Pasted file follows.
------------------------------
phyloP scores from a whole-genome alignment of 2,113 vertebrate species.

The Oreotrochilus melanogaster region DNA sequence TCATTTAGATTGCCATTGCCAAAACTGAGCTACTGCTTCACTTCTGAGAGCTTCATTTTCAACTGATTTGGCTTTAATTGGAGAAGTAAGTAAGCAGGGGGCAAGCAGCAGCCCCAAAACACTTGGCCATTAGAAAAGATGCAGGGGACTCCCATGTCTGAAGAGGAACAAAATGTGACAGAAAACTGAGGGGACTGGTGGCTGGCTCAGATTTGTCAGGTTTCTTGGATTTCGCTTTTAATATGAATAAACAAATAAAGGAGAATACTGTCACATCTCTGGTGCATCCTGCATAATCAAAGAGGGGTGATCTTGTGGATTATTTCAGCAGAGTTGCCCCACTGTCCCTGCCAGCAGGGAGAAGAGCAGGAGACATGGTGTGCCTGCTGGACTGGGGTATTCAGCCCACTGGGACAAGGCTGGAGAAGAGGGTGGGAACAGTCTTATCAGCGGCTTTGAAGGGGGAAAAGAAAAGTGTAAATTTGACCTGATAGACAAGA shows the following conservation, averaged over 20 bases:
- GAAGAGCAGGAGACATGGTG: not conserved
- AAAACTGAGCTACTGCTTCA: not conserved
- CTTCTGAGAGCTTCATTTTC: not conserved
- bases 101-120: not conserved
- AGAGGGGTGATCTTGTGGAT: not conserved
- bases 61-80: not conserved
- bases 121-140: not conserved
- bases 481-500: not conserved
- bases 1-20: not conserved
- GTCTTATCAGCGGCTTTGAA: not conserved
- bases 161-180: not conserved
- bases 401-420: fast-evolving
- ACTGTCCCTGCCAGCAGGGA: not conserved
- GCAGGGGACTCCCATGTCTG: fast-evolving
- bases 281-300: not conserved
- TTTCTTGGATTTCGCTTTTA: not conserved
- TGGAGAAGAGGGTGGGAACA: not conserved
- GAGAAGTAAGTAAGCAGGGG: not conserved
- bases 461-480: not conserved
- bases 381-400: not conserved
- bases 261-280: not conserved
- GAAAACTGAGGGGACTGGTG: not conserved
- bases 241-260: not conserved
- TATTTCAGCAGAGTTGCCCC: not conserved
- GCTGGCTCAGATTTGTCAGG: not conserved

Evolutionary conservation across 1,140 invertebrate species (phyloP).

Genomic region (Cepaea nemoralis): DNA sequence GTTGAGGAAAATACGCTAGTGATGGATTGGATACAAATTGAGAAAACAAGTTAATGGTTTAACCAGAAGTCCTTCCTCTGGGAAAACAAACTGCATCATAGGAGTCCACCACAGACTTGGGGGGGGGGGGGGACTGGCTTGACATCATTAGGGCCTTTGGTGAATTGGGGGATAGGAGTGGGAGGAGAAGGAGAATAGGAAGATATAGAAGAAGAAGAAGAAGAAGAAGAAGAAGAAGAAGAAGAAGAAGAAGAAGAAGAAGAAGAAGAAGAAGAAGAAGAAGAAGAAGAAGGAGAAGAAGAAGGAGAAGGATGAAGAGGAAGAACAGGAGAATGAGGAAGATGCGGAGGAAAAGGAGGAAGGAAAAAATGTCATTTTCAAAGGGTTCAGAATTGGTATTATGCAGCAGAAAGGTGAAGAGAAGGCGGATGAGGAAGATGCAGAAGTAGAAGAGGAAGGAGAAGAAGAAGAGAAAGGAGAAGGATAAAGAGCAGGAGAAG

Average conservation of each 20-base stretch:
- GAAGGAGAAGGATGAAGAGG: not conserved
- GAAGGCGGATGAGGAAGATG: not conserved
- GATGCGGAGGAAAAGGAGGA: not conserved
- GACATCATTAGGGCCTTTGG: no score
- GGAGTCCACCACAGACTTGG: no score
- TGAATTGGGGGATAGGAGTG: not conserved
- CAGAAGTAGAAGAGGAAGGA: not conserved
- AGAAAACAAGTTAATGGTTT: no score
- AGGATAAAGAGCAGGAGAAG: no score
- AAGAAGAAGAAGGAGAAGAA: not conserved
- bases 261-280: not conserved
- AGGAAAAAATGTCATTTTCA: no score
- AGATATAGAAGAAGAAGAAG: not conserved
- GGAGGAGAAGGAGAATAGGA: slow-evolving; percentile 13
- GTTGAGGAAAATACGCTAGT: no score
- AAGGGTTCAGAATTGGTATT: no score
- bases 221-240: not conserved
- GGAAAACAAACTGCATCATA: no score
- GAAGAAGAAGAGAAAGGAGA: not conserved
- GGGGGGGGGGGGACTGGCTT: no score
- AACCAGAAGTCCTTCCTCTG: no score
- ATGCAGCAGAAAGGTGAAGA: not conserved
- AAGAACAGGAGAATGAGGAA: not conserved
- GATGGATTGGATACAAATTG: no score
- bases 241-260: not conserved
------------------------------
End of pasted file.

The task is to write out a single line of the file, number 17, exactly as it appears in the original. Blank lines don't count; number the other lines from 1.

- bases 281-300: not conserved